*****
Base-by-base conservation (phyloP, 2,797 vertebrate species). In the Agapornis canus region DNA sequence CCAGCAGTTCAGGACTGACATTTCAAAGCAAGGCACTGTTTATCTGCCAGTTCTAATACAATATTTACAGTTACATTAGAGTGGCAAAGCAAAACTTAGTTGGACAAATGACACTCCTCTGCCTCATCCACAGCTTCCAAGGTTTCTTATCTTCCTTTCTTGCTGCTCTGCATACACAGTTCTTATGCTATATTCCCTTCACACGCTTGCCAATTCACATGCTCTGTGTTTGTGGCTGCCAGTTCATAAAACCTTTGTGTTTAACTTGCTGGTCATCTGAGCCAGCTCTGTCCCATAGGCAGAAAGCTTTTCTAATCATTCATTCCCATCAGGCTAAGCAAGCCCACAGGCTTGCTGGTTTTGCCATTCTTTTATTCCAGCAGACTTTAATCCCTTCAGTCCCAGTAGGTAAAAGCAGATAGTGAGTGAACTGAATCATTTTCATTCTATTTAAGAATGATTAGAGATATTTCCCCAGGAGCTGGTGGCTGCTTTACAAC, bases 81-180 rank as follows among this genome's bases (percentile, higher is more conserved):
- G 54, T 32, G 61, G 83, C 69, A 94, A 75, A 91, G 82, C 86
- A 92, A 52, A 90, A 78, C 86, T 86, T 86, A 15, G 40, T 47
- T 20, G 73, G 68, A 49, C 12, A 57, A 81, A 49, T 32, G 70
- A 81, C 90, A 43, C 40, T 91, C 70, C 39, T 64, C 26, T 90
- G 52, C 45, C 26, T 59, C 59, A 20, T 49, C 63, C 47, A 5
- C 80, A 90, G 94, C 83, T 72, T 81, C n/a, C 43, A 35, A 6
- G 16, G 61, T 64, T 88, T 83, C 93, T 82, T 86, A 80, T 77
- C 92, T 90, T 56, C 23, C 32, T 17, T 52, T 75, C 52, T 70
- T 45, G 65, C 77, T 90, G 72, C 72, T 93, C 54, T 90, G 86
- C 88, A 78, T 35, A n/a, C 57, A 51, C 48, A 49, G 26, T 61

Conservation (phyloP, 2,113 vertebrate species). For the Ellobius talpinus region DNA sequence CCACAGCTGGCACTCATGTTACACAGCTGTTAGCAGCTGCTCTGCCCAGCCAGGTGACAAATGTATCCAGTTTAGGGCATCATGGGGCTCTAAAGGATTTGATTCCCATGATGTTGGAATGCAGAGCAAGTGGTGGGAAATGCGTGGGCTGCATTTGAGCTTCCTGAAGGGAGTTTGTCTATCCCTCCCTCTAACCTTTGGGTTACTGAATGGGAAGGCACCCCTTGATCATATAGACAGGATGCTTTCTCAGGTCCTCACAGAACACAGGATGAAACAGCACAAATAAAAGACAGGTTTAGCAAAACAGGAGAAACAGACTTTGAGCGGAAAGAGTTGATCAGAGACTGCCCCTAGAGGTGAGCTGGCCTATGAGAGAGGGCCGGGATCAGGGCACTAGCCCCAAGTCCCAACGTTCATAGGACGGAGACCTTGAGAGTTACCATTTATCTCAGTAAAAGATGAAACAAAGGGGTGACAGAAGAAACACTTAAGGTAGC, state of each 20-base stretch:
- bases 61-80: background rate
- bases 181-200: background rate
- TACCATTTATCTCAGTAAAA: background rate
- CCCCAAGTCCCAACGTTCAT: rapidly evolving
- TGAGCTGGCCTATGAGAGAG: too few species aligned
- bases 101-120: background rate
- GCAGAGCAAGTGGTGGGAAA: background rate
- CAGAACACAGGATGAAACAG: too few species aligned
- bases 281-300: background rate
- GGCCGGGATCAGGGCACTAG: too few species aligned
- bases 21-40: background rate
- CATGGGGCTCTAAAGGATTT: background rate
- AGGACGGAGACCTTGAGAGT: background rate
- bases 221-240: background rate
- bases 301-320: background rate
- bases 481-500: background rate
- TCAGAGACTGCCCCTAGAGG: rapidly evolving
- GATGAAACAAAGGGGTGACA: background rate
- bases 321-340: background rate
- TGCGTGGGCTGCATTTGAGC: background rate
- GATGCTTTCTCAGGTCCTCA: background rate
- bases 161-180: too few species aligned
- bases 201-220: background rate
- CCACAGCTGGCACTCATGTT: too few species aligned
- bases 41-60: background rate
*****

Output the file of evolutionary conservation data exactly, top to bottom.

Base-by-base conservation (phyloP, 2,797 vertebrate species). In the Agapornis canus region DNA sequence CCAGCAGTTCAGGACTGACATTTCAAAGCAAGGCACTGTTTATCTGCCAGTTCTAATACAATATTTACAGTTACATTAGAGTGGCAAAGCAAAACTTAGTTGGACAAATGACACTCCTCTGCCTCATCCACAGCTTCCAAGGTTTCTTATCTTCCTTTCTTGCTGCTCTGCATACACAGTTCTTATGCTATATTCCCTTCACACGCTTGCCAATTCACATGCTCTGTGTTTGTGGCTGCCAGTTCATAAAACCTTTGTGTTTAACTTGCTGGTCATCTGAGCCAGCTCTGTCCCATAGGCAGAAAGCTTTTCTAATCATTCATTCCCATCAGGCTAAGCAAGCCCACAGGCTTGCTGGTTTTGCCATTCTTTTATTCCAGCAGACTTTAATCCCTTCAGTCCCAGTAGGTAAAAGCAGATAGTGAGTGAACTGAATCATTTTCATTCTATTTAAGAATGATTAGAGATATTTCCCCAGGAGCTGGTGGCTGCTTTACAAC, bases 81-180 rank as follows among this genome's bases (percentile, higher is more conserved):
- G 54, T 32, G 61, G 83, C 69, A 94, A 75, A 91, G 82, C 86
- A 92, A 52, A 90, A 78, C 86, T 86, T 86, A 15, G 40, T 47
- T 20, G 73, G 68, A 49, C 12, A 57, A 81, A 49, T 32, G 70
- A 81, C 90, A 43, C 40, T 91, C 70, C 39, T 64, C 26, T 90
- G 52, C 45, C 26, T 59, C 59, A 20, T 49, C 63, C 47, A 5
- C 80, A 90, G 94, C 83, T 72, T 81, C n/a, C 43, A 35, A 6
- G 16, G 61, T 64, T 88, T 83, C 93, T 82, T 86, A 80, T 77
- C 92, T 90, T 56, C 23, C 32, T 17, T 52, T 75, C 52, T 70
- T 45, G 65, C 77, T 90, G 72, C 72, T 93, C 54, T 90, G 86
- C 88, A 78, T 35, A n/a, C 57, A 51, C 48, A 49, G 26, T 61

Conservation (phyloP, 2,113 vertebrate species). For the Ellobius talpinus region DNA sequence CCACAGCTGGCACTCATGTTACACAGCTGTTAGCAGCTGCTCTGCCCAGCCAGGTGACAAATGTATCCAGTTTAGGGCATCATGGGGCTCTAAAGGATTTGATTCCCATGATGTTGGAATGCAGAGCAAGTGGTGGGAAATGCGTGGGCTGCATTTGAGCTTCCTGAAGGGAGTTTGTCTATCCCTCCCTCTAACCTTTGGGTTACTGAATGGGAAGGCACCCCTTGATCATATAGACAGGATGCTTTCTCAGGTCCTCACAGAACACAGGATGAAACAGCACAAATAAAAGACAGGTTTAGCAAAACAGGAGAAACAGACTTTGAGCGGAAAGAGTTGATCAGAGACTGCCCCTAGAGGTGAGCTGGCCTATGAGAGAGGGCCGGGATCAGGGCACTAGCCCCAAGTCCCAACGTTCATAGGACGGAGACCTTGAGAGTTACCATTTATCTCAGTAAAAGATGAAACAAAGGGGTGACAGAAGAAACACTTAAGGTAGC, state of each 20-base stretch:
- bases 61-80: background rate
- bases 181-200: background rate
- TACCATTTATCTCAGTAAAA: background rate
- CCCCAAGTCCCAACGTTCAT: rapidly evolving
- TGAGCTGGCCTATGAGAGAG: too few species aligned
- bases 101-120: background rate
- GCAGAGCAAGTGGTGGGAAA: background rate
- CAGAACACAGGATGAAACAG: too few species aligned
- bases 281-300: background rate
- GGCCGGGATCAGGGCACTAG: too few species aligned
- bases 21-40: background rate
- CATGGGGCTCTAAAGGATTT: background rate
- AGGACGGAGACCTTGAGAGT: background rate
- bases 221-240: background rate
- bases 301-320: background rate
- bases 481-500: background rate
- TCAGAGACTGCCCCTAGAGG: rapidly evolving
- GATGAAACAAAGGGGTGACA: background rate
- bases 321-340: background rate
- TGCGTGGGCTGCATTTGAGC: background rate
- GATGCTTTCTCAGGTCCTCA: background rate
- bases 161-180: too few species aligned
- bases 201-220: background rate
- CCACAGCTGGCACTCATGTT: too few species aligned
- bases 41-60: background rate